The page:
Deft touch, stability underpin Bruce Arena’s success

Bruce Arena will remain in charge of LA Galaxy for the forseeable future after extending his contract with the club on Thursday.

Steven Bisig/Steven Bisig-USA TODAY Sports

There isn’t anything left for Bruce Arena to accomplish. He doesn’t need to claim a fifth MLS Cup, a fourth Coach of the Year award or a second Lamar Hunt U.S. Open Cup to cement his legacy. His place as the preeminent manager in the MLS era remains intact even if he fails to win another game.

Not that Arena or anyone else with LA Galaxy is much worried about that particular occurrence. The team devised and tweaked by Arena looks primed for another title push this year with a stable foundation reinforced by close season acquisitions Rob Friend, Stefan Ishizaki and Samuel.

Arena plans to stick around for the next few years to see the task through after signing a multi-year extension on Thursday. The terms of the deal were undisclosed, but its outcome is stark enough for everyone to grasp. The veteran boss remains engaged enough to continue his work in southern California for the foreseeable future.

It is a decision sure to keep the Galaxy competitive and trouble the opposition. Other managers at this stage of their careers might ponder retirement or wonder if something else might satisfy them just as much. Arena’s decision reaffirms his priorities and sets the stage for one of the league’s top sides to retain its perch for the next few years.

Arena consistently finds a way to connect with his players and place them in a position to succeed.

Arena’s continued success stems from his ability to acquire and manage players. He cobbles together the best players he can procure within the salary budget (and he stretches to its limits and then some). His consistent track record for signing capable contributors extends back to the start with D.C. United. Once he locates the right pieces, he molds them into a cohesive unit. The stars have their place, of course, but they function within Arena’s overall structure. Everyone buys into the concept, plays their part and understands their role within his preferred 4-4-2 setup.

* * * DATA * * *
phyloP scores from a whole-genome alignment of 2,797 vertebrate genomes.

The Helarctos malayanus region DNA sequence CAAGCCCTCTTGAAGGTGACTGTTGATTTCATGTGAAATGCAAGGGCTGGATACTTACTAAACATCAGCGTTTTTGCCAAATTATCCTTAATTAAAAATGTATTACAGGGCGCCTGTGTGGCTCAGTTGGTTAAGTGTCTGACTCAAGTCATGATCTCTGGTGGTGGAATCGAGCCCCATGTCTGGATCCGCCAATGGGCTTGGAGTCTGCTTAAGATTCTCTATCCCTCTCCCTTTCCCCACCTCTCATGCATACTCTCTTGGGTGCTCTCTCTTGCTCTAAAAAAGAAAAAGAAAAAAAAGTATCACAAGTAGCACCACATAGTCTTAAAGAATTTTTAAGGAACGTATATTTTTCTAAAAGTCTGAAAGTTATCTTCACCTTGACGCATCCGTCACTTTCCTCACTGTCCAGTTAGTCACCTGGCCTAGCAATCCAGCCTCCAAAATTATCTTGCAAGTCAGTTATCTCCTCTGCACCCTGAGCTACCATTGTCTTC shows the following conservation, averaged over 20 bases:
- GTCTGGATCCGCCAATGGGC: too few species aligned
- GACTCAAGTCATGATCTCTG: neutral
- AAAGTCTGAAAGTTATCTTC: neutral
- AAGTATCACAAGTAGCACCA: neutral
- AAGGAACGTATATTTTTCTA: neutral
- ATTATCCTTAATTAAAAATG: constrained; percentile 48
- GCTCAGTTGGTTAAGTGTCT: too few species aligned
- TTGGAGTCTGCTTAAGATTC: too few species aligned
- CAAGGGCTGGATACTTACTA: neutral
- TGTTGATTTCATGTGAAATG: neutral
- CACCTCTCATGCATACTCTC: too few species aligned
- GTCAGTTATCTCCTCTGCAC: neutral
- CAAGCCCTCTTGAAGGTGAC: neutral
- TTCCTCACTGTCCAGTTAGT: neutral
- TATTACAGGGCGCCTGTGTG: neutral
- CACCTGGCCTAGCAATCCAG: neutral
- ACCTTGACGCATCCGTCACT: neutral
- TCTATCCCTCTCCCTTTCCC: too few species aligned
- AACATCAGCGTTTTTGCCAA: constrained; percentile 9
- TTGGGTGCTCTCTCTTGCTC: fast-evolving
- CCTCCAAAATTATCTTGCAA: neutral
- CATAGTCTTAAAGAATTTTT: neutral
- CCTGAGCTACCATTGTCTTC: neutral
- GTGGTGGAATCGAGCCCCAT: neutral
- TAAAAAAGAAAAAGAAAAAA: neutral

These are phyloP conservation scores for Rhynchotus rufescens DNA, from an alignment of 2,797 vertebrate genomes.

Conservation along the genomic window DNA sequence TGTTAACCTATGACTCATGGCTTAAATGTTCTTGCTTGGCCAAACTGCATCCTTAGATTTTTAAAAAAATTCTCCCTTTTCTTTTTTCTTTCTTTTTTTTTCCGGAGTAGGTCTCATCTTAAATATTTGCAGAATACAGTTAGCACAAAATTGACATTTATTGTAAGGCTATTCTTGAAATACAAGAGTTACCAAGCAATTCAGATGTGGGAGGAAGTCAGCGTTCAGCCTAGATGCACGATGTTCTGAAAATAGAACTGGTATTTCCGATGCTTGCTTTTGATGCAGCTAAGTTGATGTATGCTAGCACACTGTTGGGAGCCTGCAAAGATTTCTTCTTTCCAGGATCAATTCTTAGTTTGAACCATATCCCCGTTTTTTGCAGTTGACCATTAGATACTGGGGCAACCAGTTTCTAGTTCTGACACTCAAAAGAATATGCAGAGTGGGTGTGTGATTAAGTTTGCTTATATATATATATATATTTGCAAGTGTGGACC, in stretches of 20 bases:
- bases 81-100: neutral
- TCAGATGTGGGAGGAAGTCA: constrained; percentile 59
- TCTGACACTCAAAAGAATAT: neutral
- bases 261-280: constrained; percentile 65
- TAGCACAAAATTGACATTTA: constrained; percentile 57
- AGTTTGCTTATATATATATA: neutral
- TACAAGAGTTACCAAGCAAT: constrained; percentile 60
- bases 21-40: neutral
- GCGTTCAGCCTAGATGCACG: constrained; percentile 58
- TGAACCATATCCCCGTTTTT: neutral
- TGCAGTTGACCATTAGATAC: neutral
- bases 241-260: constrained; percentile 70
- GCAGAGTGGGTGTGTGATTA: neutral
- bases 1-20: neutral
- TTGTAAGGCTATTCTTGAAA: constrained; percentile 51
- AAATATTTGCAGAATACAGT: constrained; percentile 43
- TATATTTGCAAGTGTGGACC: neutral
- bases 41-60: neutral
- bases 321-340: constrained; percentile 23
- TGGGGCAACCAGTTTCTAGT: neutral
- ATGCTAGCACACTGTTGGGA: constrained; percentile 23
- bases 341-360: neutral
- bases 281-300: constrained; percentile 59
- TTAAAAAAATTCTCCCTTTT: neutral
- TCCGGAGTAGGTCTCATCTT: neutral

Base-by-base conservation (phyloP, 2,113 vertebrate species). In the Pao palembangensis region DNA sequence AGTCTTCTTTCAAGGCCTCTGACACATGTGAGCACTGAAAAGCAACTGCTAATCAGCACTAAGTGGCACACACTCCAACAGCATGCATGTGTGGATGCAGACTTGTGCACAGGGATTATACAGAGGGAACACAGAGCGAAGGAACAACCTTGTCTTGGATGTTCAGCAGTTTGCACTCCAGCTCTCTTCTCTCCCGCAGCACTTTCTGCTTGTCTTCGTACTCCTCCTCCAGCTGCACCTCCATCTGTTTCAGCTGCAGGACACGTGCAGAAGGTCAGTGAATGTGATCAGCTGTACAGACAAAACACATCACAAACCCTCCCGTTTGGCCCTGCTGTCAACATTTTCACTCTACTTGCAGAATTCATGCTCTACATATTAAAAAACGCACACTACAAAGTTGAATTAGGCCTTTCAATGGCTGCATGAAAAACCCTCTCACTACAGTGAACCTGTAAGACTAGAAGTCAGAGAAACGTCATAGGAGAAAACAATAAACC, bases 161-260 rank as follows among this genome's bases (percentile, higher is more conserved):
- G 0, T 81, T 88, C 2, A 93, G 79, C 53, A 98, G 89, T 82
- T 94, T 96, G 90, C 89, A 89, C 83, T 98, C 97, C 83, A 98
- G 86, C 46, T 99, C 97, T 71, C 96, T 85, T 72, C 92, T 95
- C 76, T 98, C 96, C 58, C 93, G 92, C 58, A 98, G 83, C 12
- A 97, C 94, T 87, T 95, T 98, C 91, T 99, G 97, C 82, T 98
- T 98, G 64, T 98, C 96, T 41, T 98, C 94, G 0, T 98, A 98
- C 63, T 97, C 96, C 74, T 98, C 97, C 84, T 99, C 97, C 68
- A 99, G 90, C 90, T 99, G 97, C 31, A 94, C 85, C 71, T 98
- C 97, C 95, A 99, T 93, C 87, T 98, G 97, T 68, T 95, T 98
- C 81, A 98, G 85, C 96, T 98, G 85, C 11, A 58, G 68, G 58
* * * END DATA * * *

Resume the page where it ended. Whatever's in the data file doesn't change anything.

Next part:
Too often the focus on the Galaxy’s success rests on the club’s resources. Money certainly helps, but the travails of other big-market clubs with similar freedoms show it is not merely enough to have it. Arena harnesses its power without losing sight of the overall objective. The recent shift toward consistency in the Designated Player ranks with Landon Donovan, Omar Gonzalez and Robbie Keane reflects how to deploy those advantages for the greater good.

Make no mistake: those sorts of decisions have played an integral part in Arena’s success. He stumbled from time to time along the way – the homecoming in New York did not proceed according to plan, while the disappointing excursion to the 2006 World Cup fell prey to the weight of expectations after the quarterfinal finish four years earlier – without wavering from his convictions. The results serve as a testament to his ability to make them.

Arena’s continued desire to pursue more of them makes life more complicated for the rest of the league. As long as Arena sticks to the task at hand, he’s going to keep his team in the hunt. And that fact places a heavy burden on the rest of the league to prevent Arena from adding to his list of honors in the coming years.